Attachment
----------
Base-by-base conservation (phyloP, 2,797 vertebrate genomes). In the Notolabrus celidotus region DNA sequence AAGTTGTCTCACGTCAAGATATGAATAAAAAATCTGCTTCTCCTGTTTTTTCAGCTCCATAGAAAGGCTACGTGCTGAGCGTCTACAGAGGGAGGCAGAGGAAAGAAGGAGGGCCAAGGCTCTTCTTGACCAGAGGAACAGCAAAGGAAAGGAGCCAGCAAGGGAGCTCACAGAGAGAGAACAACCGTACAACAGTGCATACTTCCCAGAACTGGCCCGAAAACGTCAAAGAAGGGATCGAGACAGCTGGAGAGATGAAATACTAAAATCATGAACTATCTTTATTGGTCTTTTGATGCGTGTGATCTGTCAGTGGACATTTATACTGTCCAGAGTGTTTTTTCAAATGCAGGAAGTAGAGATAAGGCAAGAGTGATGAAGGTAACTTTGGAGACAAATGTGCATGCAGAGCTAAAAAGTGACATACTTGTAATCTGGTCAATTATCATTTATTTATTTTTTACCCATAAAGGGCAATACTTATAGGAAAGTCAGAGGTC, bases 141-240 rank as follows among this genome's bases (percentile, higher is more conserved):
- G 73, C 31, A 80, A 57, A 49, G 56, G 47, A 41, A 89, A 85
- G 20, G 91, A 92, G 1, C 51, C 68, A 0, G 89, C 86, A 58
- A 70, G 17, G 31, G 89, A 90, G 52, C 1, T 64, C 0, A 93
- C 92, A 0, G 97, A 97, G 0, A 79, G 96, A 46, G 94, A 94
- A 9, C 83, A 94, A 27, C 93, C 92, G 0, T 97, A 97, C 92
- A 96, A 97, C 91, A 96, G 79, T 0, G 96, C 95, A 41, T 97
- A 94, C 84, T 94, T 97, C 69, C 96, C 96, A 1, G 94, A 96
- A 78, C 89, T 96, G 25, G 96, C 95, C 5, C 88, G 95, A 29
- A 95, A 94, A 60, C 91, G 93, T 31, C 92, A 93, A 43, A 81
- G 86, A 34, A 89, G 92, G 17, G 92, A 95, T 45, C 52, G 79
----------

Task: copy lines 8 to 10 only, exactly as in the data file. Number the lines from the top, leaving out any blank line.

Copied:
- A 94, C 84, T 94, T 97, C 69, C 96, C 96, A 1, G 94, A 96
- A 78, C 89, T 96, G 25, G 96, C 95, C 5, C 88, G 95, A 29
- A 95, A 94, A 60, C 91, G 93, T 31, C 92, A 93, A 43, A 81